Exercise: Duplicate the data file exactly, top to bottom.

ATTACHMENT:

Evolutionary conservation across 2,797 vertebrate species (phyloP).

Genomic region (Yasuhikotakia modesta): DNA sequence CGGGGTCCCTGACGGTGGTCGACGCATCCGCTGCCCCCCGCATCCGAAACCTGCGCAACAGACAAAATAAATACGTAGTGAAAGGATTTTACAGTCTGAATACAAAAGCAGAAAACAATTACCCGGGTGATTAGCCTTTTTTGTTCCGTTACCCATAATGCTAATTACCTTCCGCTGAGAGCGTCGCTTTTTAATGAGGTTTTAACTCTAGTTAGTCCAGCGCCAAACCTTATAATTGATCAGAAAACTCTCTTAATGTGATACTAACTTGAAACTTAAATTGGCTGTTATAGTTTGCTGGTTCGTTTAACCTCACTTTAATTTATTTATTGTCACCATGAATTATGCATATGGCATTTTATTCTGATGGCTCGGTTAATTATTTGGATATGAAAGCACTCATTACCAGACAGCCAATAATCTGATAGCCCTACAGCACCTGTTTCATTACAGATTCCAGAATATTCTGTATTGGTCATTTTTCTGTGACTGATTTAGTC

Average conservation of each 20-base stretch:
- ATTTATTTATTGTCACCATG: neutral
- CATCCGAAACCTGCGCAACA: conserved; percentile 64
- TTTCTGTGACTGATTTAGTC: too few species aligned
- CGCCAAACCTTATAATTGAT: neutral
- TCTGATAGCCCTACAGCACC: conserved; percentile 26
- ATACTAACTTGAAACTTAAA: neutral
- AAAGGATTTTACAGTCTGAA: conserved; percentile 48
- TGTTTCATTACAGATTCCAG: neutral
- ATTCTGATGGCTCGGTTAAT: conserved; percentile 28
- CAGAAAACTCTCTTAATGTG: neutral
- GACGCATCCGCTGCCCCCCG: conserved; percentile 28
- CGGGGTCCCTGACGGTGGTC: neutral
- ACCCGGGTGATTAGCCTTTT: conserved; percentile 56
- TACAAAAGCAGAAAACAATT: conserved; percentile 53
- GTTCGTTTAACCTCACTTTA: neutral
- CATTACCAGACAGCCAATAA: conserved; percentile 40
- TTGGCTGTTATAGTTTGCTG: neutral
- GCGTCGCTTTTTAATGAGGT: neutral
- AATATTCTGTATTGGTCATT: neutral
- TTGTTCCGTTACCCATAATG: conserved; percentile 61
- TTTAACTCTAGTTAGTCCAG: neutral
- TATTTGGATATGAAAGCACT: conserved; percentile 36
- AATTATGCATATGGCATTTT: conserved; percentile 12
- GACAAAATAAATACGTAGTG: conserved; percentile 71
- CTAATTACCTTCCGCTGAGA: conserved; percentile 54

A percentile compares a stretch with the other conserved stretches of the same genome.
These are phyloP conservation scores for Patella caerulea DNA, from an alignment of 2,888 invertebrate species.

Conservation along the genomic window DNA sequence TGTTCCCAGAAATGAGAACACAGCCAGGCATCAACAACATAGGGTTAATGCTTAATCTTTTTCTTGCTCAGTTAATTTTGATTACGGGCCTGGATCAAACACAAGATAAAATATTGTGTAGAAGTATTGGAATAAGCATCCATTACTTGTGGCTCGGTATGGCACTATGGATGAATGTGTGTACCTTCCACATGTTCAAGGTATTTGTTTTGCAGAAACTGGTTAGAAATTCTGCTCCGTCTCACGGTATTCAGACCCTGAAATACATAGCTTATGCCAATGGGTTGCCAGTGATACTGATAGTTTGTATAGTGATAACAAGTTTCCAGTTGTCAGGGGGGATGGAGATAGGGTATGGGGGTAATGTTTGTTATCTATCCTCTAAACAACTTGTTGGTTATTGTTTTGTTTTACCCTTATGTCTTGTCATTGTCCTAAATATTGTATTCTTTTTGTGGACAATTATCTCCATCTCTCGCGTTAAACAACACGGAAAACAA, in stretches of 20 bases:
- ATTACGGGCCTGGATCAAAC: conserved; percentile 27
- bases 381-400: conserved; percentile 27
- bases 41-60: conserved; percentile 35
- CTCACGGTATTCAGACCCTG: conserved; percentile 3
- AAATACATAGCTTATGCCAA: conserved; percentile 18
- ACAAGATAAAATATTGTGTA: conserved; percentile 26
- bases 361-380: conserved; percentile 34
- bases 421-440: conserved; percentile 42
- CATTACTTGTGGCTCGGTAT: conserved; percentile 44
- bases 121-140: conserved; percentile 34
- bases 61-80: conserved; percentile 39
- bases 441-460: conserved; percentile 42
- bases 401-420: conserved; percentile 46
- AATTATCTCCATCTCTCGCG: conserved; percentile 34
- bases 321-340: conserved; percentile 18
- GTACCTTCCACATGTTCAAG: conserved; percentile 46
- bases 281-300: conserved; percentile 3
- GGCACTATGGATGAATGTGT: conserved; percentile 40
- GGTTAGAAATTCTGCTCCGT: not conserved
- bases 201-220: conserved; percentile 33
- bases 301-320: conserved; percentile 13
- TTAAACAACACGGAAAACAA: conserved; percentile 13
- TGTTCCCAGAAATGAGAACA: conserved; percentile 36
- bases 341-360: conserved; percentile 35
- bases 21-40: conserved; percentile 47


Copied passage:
Evolutionary conservation across 2,797 vertebrate species (phyloP).

Genomic region (Yasuhikotakia modesta): DNA sequence CGGGGTCCCTGACGGTGGTCGACGCATCCGCTGCCCCCCGCATCCGAAACCTGCGCAACAGACAAAATAAATACGTAGTGAAAGGATTTTACAGTCTGAATACAAAAGCAGAAAACAATTACCCGGGTGATTAGCCTTTTTTGTTCCGTTACCCATAATGCTAATTACCTTCCGCTGAGAGCGTCGCTTTTTAATGAGGTTTTAACTCTAGTTAGTCCAGCGCCAAACCTTATAATTGATCAGAAAACTCTCTTAATGTGATACTAACTTGAAACTTAAATTGGCTGTTATAGTTTGCTGGTTCGTTTAACCTCACTTTAATTTATTTATTGTCACCATGAATTATGCATATGGCATTTTATTCTGATGGCTCGGTTAATTATTTGGATATGAAAGCACTCATTACCAGACAGCCAATAATCTGATAGCCCTACAGCACCTGTTTCATTACAGATTCCAGAATATTCTGTATTGGTCATTTTTCTGTGACTGATTTAGTC

Average conservation of each 20-base stretch:
- ATTTATTTATTGTCACCATG: neutral
- CATCCGAAACCTGCGCAACA: conserved; percentile 64
- TTTCTGTGACTGATTTAGTC: too few species aligned
- CGCCAAACCTTATAATTGAT: neutral
- TCTGATAGCCCTACAGCACC: conserved; percentile 26
- ATACTAACTTGAAACTTAAA: neutral
- AAAGGATTTTACAGTCTGAA: conserved; percentile 48
- TGTTTCATTACAGATTCCAG: neutral
- ATTCTGATGGCTCGGTTAAT: conserved; percentile 28
- CAGAAAACTCTCTTAATGTG: neutral
- GACGCATCCGCTGCCCCCCG: conserved; percentile 28
- CGGGGTCCCTGACGGTGGTC: neutral
- ACCCGGGTGATTAGCCTTTT: conserved; percentile 56
- TACAAAAGCAGAAAACAATT: conserved; percentile 53
- GTTCGTTTAACCTCACTTTA: neutral
- CATTACCAGACAGCCAATAA: conserved; percentile 40
- TTGGCTGTTATAGTTTGCTG: neutral
- GCGTCGCTTTTTAATGAGGT: neutral
- AATATTCTGTATTGGTCATT: neutral
- TTGTTCCGTTACCCATAATG: conserved; percentile 61
- TTTAACTCTAGTTAGTCCAG: neutral
- TATTTGGATATGAAAGCACT: conserved; percentile 36
- AATTATGCATATGGCATTTT: conserved; percentile 12
- GACAAAATAAATACGTAGTG: conserved; percentile 71
- CTAATTACCTTCCGCTGAGA: conserved; percentile 54

A percentile compares a stretch with the other conserved stretches of the same genome.
These are phyloP conservation scores for Patella caerulea DNA, from an alignment of 2,888 invertebrate species.

Conservation along the genomic window DNA sequence TGTTCCCAGAAATGAGAACACAGCCAGGCATCAACAACATAGGGTTAATGCTTAATCTTTTTCTTGCTCAGTTAATTTTGATTACGGGCCTGGATCAAACACAAGATAAAATATTGTGTAGAAGTATTGGAATAAGCATCCATTACTTGTGGCTCGGTATGGCACTATGGATGAATGTGTGTACCTTCCACATGTTCAAGGTATTTGTTTTGCAGAAACTGGTTAGAAATTCTGCTCCGTCTCACGGTATTCAGACCCTGAAATACATAGCTTATGCCAATGGGTTGCCAGTGATACTGATAGTTTGTATAGTGATAACAAGTTTCCAGTTGTCAGGGGGGATGGAGATAGGGTATGGGGGTAATGTTTGTTATCTATCCTCTAAACAACTTGTTGGTTATTGTTTTGTTTTACCCTTATGTCTTGTCATTGTCCTAAATATTGTATTCTTTTTGTGGACAATTATCTCCATCTCTCGCGTTAAACAACACGGAAAACAA, in stretches of 20 bases:
- ATTACGGGCCTGGATCAAAC: conserved; percentile 27
- bases 381-400: conserved; percentile 27
- bases 41-60: conserved; percentile 35
- CTCACGGTATTCAGACCCTG: conserved; percentile 3
- AAATACATAGCTTATGCCAA: conserved; percentile 18
- ACAAGATAAAATATTGTGTA: conserved; percentile 26
- bases 361-380: conserved; percentile 34
- bases 421-440: conserved; percentile 42
- CATTACTTGTGGCTCGGTAT: conserved; percentile 44
- bases 121-140: conserved; percentile 34
- bases 61-80: conserved; percentile 39
- bases 441-460: conserved; percentile 42
- bases 401-420: conserved; percentile 46
- AATTATCTCCATCTCTCGCG: conserved; percentile 34
- bases 321-340: conserved; percentile 18
- GTACCTTCCACATGTTCAAG: conserved; percentile 46
- bases 281-300: conserved; percentile 3
- GGCACTATGGATGAATGTGT: conserved; percentile 40
- GGTTAGAAATTCTGCTCCGT: not conserved
- bases 201-220: conserved; percentile 33
- bases 301-320: conserved; percentile 13
- TTAAACAACACGGAAAACAA: conserved; percentile 13
- TGTTCCCAGAAATGAGAACA: conserved; percentile 36
- bases 341-360: conserved; percentile 35
- bases 21-40: conserved; percentile 47